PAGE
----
Opioid medication in Australia and NZ is getting more expensive

The Australian government is launching a crackdown on the prescription of prescription opioids and other prescription painkillers in an attempt to curb a burgeoning opioid epidemic that has left more than 30,000 Australians and New Zealanders dead.

The government said on Monday it would impose restrictions on access to prescription opioids, including heroin and fentanyl, as well as heroin and methamphetamines, which can cause life-threatening respiratory problems.

The move comes after the death of a 15-year-old New Zealand girl who overdosed on an opioid-laced mix of heroin and morphine at a Sydney apartment.

The announcement comes amid warnings that a surge in the use of the powerful painkiller is eroding public trust in health systems and putting lives at risk.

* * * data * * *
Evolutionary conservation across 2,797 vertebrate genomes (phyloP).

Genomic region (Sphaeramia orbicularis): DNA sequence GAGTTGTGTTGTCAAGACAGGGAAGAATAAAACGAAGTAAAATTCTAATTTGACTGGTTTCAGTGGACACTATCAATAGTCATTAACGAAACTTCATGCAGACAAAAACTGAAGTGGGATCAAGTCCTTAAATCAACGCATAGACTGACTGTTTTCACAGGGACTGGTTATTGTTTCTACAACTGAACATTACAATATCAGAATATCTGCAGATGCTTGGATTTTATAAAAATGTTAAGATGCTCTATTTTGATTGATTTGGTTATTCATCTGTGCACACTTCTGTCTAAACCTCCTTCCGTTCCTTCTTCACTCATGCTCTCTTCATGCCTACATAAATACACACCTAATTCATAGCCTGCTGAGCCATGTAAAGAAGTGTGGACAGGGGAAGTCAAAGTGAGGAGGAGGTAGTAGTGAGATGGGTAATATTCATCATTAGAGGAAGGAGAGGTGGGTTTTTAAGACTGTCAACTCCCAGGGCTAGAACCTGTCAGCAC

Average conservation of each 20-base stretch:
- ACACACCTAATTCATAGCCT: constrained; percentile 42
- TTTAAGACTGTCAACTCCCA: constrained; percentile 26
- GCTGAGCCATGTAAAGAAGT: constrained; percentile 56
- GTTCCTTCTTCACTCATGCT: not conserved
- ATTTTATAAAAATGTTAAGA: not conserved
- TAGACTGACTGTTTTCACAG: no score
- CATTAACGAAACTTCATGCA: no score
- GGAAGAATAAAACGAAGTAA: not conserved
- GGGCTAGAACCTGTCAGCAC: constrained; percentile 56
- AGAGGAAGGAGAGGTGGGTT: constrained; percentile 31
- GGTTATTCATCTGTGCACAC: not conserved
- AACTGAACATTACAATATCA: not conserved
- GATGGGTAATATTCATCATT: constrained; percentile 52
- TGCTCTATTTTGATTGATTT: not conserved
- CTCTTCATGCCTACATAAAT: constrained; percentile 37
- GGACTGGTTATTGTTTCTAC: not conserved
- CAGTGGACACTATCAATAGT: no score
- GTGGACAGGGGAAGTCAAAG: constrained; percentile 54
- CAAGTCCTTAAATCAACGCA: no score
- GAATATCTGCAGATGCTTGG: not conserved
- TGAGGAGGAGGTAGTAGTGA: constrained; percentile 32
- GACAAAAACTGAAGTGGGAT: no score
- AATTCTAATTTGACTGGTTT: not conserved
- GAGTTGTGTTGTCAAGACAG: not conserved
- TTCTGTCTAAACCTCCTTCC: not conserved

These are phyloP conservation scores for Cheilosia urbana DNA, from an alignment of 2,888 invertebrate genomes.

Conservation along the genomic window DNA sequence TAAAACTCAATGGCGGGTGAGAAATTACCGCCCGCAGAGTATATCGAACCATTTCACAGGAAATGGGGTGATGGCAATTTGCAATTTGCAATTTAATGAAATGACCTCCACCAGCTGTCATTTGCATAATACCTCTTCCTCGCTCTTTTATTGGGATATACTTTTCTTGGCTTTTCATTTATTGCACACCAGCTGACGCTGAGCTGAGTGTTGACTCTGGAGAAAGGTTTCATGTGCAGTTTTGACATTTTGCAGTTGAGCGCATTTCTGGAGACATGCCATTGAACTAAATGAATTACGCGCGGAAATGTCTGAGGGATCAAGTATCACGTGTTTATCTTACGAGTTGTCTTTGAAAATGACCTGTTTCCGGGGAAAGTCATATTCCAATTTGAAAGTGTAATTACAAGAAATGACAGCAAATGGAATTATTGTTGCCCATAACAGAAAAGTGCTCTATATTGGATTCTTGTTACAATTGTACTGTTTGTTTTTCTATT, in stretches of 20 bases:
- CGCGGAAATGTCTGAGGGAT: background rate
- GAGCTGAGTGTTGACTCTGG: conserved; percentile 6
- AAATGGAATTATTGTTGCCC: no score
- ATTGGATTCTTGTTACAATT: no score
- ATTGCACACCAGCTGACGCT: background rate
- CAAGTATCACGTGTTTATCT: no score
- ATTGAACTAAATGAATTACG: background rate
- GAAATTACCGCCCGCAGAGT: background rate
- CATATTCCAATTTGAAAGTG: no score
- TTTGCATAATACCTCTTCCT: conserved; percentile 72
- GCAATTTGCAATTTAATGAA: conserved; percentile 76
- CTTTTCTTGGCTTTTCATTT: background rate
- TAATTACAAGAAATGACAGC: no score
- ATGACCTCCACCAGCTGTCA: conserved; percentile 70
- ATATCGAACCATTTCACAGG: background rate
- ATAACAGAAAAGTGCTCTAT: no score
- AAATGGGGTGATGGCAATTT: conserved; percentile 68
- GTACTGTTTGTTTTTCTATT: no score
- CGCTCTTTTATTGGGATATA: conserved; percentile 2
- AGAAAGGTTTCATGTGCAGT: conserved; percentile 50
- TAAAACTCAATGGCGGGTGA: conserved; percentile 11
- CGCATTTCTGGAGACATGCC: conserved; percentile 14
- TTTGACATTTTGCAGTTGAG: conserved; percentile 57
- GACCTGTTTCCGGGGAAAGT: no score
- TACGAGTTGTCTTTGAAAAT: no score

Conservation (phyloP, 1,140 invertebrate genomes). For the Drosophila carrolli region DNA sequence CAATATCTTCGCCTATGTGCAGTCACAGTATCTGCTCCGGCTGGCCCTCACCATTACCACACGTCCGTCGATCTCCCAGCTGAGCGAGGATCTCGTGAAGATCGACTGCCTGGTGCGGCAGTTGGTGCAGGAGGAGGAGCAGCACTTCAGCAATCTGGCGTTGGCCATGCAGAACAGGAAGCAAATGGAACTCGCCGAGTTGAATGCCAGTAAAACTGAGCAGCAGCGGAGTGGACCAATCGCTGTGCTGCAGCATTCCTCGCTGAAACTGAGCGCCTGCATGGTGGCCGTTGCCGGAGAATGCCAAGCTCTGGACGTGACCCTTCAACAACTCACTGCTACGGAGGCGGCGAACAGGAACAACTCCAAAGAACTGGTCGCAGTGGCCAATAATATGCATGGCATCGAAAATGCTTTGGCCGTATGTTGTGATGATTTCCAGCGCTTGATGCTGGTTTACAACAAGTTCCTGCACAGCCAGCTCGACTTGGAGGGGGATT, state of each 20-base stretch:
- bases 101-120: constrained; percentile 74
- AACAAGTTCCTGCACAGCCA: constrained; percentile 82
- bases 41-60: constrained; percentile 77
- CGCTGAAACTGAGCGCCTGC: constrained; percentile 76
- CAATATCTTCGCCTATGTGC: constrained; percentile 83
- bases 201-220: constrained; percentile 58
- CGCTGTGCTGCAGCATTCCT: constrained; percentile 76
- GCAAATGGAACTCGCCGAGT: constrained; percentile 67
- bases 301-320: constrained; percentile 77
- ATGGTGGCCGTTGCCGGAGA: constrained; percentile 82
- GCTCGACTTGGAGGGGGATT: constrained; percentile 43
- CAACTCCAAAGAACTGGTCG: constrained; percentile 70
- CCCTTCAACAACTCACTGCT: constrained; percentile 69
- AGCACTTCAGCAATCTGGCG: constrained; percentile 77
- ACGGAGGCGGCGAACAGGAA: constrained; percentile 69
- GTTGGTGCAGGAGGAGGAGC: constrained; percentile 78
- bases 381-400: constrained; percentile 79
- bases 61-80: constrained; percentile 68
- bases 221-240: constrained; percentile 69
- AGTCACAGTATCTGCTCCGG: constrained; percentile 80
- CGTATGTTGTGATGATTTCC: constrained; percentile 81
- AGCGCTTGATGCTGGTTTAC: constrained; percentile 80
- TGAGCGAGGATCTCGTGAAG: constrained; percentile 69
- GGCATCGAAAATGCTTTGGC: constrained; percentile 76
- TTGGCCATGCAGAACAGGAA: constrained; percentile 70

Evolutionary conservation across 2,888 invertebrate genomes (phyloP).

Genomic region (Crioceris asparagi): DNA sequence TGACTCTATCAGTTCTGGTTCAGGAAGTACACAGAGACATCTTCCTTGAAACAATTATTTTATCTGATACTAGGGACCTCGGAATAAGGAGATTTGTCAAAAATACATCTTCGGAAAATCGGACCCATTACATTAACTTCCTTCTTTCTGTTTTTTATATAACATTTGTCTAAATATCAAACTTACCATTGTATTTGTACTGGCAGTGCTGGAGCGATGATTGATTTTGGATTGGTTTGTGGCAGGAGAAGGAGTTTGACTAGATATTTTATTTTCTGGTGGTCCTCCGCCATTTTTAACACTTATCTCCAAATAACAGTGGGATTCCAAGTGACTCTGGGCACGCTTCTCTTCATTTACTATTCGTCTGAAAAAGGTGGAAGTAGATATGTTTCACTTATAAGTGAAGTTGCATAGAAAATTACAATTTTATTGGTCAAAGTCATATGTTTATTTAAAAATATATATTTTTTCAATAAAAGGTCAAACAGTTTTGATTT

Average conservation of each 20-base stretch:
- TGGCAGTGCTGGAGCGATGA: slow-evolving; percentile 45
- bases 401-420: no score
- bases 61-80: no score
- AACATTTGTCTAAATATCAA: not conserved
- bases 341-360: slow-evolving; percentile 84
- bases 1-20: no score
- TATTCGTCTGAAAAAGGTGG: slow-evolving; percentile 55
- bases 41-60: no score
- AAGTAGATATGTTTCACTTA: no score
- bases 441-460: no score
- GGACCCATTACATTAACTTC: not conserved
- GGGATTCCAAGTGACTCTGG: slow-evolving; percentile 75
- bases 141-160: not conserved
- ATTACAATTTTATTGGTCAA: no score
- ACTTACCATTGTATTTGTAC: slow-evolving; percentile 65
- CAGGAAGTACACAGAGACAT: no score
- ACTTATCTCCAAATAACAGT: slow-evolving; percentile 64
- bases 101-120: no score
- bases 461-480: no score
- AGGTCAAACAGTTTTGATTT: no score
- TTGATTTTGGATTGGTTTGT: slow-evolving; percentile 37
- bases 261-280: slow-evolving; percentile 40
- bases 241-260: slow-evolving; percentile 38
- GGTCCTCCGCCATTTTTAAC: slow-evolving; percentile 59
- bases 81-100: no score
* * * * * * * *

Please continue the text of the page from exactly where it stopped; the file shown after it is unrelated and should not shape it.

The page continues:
The Australian Medical Association (AMA) said the move was needed to prevent the “disease spreading to our communities”.

It said the AMA and the Medical Association of New Zealand (Mann) had agreed to work together to explore the use and restrictions on the use, importation and use of opioids.

“This is a response to the growing threat posed by the increasing use of opioid painkillers,” AMA spokesperson Simon Smith said.

“We also need to understand how we can best control the rise in the prevalence of opioid overdose, and ensure that the supply of opioids to Australians and other Australians who need them is maintained.”

Mann said it would continue to work with the government and stakeholders to develop recommendations.

“The AMA and Mann will continue to develop and support measures that will address this problem and protect the health and wellbeing of Australians,” it said.AAP/ABC